Blogable

Recently, I've been leading a very blogworthy life. I've been baking my own bread and eating it with the neighbour's homemade jam; I've been sewing cushion covers and laying my own bright yellow polkadot lino; I've been transitioning to more eco-friendly cleaning products and having an enormous cull of my wardrobe which included drawing felt tip pen pictures of every single item of clothing I own; I've been nurturing plants (with varying degrees of success) and weeding the garden; I've been taking photography seriously and talking interior decor with my sister.

I've been ticking off the cliches and basking in my photogenically minimalist watching-Parks-and-Recreation DIY lots-of-vegetables sort of life.

But if there's anything which spoils relaxed fun, it's having to document every single moment of it so I can teach somebody else how to have relaxed fun, too. My coffee dates don't need a storyboard.

And I'm pretty sure you all know how to sit in a cafe and drink camomile tea without instructions from me.

That said, the neglect has to stop. I've poured years of effort into building up this blog and it saddens me a little that I've let that slide.

Why have I done that? Well, I've been busy; I've been dealing with assorted crises; I've been a bit disillusioned with the blandness hiccup the blog world's been going through... but it's not just that. It's also in part that I'm now working in the oil sodden, personalised license plated, absolutely minted private sector. I live in a city where it's not unusual to earn six figures in your early twenties and to have more bathrooms than family members.

I do not earn six figures. I barely earn enough to pay taxes. Which is all my own doing: I chose a creative (as opposed to, say, an engineering) field; I chose to work part-time; I regularly choose to turn down interviews for better paid roles for a whole assortment of reasons. And, compared to a lot of the more hidden people in this city, I'm well off; I have a job and a mortgage and food on the table.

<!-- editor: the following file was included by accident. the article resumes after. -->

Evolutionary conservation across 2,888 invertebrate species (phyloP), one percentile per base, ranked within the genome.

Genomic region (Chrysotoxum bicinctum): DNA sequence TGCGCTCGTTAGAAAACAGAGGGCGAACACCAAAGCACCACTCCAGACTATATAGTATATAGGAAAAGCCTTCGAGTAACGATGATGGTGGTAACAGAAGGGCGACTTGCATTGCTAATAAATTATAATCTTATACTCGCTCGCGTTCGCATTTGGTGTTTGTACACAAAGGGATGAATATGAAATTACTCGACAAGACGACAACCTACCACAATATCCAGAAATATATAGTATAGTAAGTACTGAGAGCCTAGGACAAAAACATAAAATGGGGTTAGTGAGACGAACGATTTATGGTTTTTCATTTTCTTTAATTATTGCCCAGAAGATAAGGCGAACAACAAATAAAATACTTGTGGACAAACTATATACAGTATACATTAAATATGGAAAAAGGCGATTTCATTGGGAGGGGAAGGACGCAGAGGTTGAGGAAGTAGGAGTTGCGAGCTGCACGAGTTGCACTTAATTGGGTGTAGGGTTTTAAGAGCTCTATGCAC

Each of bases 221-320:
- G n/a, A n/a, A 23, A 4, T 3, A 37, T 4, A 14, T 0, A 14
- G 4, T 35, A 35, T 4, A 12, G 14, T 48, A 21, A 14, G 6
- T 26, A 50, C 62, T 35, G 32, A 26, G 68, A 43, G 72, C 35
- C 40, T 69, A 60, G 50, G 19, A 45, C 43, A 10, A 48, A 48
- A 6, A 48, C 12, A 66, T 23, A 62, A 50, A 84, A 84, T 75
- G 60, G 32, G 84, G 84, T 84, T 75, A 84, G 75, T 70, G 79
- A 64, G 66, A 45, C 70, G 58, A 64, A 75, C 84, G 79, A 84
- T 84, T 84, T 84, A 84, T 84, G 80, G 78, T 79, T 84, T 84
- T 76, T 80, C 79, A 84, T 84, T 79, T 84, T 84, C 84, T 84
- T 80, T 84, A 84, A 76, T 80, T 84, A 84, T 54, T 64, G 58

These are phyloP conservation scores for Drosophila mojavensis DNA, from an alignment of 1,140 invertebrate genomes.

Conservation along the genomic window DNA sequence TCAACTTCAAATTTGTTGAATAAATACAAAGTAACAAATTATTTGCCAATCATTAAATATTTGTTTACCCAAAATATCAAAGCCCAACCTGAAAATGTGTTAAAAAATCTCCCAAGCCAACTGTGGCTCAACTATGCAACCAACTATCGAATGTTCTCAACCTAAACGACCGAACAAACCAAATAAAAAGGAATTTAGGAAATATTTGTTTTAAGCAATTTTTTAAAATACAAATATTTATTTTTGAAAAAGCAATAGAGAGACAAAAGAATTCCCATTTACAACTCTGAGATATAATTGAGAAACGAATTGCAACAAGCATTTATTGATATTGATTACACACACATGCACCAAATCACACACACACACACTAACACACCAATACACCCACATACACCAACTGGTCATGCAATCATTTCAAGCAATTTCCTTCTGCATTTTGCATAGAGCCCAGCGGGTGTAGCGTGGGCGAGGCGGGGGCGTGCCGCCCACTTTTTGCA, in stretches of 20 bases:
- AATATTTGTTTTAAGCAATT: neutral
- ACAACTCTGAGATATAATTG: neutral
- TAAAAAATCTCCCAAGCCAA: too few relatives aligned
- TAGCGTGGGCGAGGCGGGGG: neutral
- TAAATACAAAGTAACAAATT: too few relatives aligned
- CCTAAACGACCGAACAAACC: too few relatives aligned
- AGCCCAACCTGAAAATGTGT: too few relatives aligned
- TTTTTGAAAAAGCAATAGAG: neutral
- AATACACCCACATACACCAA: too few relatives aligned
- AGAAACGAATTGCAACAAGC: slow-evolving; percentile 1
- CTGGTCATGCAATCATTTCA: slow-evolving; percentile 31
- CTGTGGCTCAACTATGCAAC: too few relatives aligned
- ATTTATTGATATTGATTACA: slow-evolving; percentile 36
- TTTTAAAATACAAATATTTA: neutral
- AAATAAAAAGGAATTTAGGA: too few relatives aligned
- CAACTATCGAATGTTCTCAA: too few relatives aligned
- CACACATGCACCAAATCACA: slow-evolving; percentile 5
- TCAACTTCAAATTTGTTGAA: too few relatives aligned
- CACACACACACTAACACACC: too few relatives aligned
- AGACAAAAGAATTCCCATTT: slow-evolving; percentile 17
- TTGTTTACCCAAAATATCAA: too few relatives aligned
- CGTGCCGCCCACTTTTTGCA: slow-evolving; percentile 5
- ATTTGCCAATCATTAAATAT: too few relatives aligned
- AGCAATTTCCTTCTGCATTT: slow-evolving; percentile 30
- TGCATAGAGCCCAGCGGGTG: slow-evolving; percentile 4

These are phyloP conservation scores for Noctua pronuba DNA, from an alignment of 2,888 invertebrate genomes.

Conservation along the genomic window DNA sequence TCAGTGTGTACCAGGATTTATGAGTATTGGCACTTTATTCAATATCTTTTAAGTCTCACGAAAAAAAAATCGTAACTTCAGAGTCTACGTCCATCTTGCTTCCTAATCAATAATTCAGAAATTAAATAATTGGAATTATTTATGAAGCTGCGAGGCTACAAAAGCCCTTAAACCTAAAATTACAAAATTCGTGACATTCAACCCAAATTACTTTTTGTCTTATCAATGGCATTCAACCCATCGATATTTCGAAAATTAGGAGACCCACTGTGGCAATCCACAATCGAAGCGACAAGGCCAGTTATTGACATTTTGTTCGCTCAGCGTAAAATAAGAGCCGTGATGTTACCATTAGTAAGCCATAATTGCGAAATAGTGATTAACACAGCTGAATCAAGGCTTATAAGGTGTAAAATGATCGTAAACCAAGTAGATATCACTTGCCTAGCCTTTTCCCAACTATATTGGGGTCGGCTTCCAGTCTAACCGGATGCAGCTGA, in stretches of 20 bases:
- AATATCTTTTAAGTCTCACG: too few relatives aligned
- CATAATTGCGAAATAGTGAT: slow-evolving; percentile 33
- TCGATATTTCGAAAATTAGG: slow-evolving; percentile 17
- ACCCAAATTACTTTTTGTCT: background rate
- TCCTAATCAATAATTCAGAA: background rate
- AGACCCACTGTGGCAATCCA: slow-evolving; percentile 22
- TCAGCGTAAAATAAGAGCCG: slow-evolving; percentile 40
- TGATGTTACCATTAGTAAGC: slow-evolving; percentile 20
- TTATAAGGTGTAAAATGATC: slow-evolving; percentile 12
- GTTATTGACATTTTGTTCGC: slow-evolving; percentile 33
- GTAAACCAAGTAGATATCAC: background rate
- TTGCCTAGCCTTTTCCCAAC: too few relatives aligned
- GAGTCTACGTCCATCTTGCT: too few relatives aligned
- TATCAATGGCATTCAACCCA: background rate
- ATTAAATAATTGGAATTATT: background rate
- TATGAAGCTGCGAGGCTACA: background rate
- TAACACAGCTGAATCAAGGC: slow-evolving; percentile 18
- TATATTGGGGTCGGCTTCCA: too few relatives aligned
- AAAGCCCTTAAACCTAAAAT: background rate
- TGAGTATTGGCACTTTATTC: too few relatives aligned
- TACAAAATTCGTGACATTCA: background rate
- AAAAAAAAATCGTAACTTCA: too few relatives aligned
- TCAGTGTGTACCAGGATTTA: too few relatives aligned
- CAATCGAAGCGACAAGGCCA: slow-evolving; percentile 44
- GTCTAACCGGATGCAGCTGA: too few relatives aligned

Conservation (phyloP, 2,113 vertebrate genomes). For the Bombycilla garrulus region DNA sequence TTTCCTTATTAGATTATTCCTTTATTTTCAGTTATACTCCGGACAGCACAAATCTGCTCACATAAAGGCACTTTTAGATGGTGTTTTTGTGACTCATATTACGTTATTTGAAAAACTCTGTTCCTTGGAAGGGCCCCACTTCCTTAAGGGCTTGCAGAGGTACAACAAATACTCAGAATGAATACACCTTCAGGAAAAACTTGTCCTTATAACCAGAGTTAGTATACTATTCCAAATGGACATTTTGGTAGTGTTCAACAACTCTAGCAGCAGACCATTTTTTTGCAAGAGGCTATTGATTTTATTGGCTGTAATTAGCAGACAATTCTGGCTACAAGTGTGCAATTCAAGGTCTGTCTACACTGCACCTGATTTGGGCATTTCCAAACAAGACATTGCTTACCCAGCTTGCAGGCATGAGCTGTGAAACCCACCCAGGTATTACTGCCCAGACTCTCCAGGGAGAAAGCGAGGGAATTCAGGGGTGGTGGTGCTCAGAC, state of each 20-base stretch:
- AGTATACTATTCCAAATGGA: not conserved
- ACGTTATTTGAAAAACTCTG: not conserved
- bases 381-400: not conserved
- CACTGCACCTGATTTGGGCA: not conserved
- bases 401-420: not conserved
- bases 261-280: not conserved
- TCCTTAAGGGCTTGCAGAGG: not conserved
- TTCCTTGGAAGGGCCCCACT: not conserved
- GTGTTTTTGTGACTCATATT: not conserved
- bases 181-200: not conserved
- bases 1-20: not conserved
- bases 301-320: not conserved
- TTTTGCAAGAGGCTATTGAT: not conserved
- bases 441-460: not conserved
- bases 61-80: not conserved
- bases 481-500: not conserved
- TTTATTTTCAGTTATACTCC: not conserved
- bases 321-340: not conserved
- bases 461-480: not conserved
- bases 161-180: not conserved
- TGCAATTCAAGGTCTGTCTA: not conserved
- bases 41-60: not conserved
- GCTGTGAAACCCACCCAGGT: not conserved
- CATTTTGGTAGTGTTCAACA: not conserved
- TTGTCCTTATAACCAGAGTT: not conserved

However I spend a lot of time dodging questions about why I'm not having any foreign holidays this summer (can't afford it) or buying the empty flat downstairs (can't afford it) or going to any of the £80-per-head charity galas (can't afford it). I feel baffled that those are serious queries. I feel self conscious that I can't afford new work clothes or a hair cut or somebody to lay the lino for me.

And that has seeped into blogging. If I blog about flogging old clothes on eBay or free ways to have fun or making my own... anything at all... are people going to read it and feel embarrassed for me?

But, actually, one of the things I originally loved about blogging was the acceptance that we were all a bit broke and most of us had money-making schemes on the side and we all furnished our homes from charity shops and kept Wednesdays aside for cheap cinema trips. There was an acceptance that things could be much worse and a shared belief that feeling fulfilled by our lives was more important than feeling financially flush.

One of the things I've disliked about blogging recently is the emphasis on working with brands, on encouraging each other to go out and buy loads of new clothes and subscribe to "beauty boxes" full of products we'll never get round to using. I don't feel blogs should be making me feel bad about my budget.

So perhaps it's time to stop worrying about this. Perhaps it's time to be one of the voices saying, "If you can pay your bills, you're doing okay. You do not need a new car every year. You do not new clothes every season. You do not need designer handbags. If you like where you're living and you have friends who will bring round a bottle and watch movies with you, you have enough."

And while I'm getting on my high horse, perhaps I should be adding, "If you can afford one more tin of beans than your meal planning requires, bung it in the foodbank bin in the supermarket." Because I shouldn't be embarrassed that I'm earning less than the local millionaires; I should be embarrassed that people are earning less than me.

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